IntroductionSwitzerland is the country that brought you Heidi, absinthe and LSD. It is also known for its secret bank accounts, fondues, chalets and chocolates, but there is much more depth to the country than this small list would imply. It is a paradise for skiing fans; there are ski resorts like St.Moritz which is popular with celebrities or the more party-orientated Zermatt.
Besides the skiiers paradise, you’ll find small, idyllic villages with little alleys and tiny shops as well as cities that combine the old and the modern, such as Bern or Zurich.
Places to go in Switzerland
HistorySwitzerland stayed neutral during WW1 and only became involved in relation to the organisation of Red Cross units during the war. During WW2 however Switzerland's involvement has now become infamous having laundered money for Nazi Germany. It is also now known to have shut its borders to Jewish refugees and forcibly repatriated many of those who escaped Nazi-occupied Europe. In 1998, as some recognition for its acts of quiet anti-Semitism during the war, the Swiss government agreed to pay compensation to relatives of Holocaust victims whose funds were deposited in Swiss banks.
After the war, Switzerland was able to expand further its already powerful commercial, financial and industrial base. Zürich became an international banking and insurance centre, while many international bodies, such as the World Health Organisation, set up their headquarters in Geneva.
Switzerland joined the EEA (European Economic Area) but it declined to become a member of the United Nations or NATO since it was afraid that its neutrality might be compromised. It did join EFTA (the European Free Trade Association).
In 2002 Switzerland finally became a member of the United Nations and a year later Switzerland part of the EU's passport-free zone which pushed Switzerland closer to the EU in matters of crime and asylum. A few months later the country opened its job-market to 10 of the newest EU member countries.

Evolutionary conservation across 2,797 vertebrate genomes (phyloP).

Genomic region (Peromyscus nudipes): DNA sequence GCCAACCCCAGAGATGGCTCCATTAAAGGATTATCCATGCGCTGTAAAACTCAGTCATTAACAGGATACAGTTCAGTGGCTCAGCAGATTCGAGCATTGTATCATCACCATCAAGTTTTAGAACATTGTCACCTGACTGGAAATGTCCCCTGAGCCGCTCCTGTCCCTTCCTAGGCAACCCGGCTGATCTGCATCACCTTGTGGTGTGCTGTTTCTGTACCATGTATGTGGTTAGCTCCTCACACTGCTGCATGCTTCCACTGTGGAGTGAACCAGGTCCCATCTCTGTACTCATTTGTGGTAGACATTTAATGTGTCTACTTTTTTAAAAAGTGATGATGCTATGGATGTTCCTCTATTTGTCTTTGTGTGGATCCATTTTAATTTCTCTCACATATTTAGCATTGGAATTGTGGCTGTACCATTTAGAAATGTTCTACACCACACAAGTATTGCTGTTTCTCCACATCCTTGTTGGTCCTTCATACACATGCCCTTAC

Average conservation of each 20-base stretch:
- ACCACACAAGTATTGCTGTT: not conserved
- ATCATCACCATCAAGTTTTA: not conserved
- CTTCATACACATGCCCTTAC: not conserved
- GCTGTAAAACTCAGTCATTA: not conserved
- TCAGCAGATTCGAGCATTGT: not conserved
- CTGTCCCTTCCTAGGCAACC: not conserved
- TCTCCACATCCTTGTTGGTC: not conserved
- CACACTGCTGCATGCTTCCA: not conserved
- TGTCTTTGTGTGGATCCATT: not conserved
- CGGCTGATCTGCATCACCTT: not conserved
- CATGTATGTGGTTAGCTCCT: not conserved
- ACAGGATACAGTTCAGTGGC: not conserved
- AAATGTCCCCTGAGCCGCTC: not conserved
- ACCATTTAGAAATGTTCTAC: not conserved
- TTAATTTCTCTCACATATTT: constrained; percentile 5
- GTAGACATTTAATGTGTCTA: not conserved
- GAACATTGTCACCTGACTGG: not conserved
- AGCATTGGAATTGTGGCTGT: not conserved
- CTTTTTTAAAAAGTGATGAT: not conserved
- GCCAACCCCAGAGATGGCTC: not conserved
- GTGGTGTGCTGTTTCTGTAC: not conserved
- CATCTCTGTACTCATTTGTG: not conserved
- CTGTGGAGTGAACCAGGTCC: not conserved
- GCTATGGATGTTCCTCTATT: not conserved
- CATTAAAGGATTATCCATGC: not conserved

PoliticsDespite its diverse society, Switzerland has a rather stable government. The majority of voters support the government in respect of its policy on neutrality, and its foreign and defence policies.
Switzerland’s party landscape is also rich and diverse. Generally, the four parties that are represented in the Federal Council are called the government parties: Free Democratic Party, Social Democratic Party, Christian Democratic Party, and Swiss People's Party. In 2005, only the four government parties were represented in the Council of States. The party landscape in the second chamber or National Council is more diverse. Here there are eight non-government parties which have at least one seat each.
Switzerland has a unique form of democracy. Any citizen has the constitutional power to challenge a law that has been passed by parliament as long as they have been able to gather 50,000 signatures against the law within 100 days. Where this happens they have the right to call a national vote where whether to accept or reject the law is decided by simple majority.
GeographyGenerally mountainous and landlocked, Switzerland is a small country located in the heart of Europe. It covers total area of 41,000km² of which 1,500km² are water. Switzerland is surrounded by Austria and Liechtenstein in the east, France in the west, Italy in the south and Germany inthe north.
In the south and south east there are Switzerland’s well known Alps. North of the Alps, from east to west, there is the so called Swiss plateau, where most of the country’s population lives. North west of the plateau you’ll find the Jura Mountains. A big part of the northern border with Germany follows the Rhine River; the Rhine enters Switzerland near Schaffhausen. In the east, the border with Germany and a part of Austria is drawn through Lake Constance (German: Bodensee). It is the same for a bit of the southwest border with France – there it is Lake Geneva that acts as the natural border.
EconomyBased on international trade and banking, Switzerland’s economy is highly successful. The country’s standard of living, worker productivity, the quality of its education and health care systems are higher than any other European country. As well as this it has low inflation, and unemployment is almost negligible.
Temporary foreign workers represent approximately 20% of the labour force. Less than 5% of the population work in agriculture; the primary agricultural products are cattle and dairy goods. A lot of food and raw materials must be imported since mineral resources are scarce. Tourism is extremely important; it adds significantly to the economy and helps to balance Switzerland's trade deficit.
Switzerland is famous for its export manufactures such as motors, generators, turbines, and diverse high-tech products as well as chemical-pharmaceutical products. There is an enormous amount of international trade which passes through Switzerland, via its banking, insurance, shipping, and freighting industries.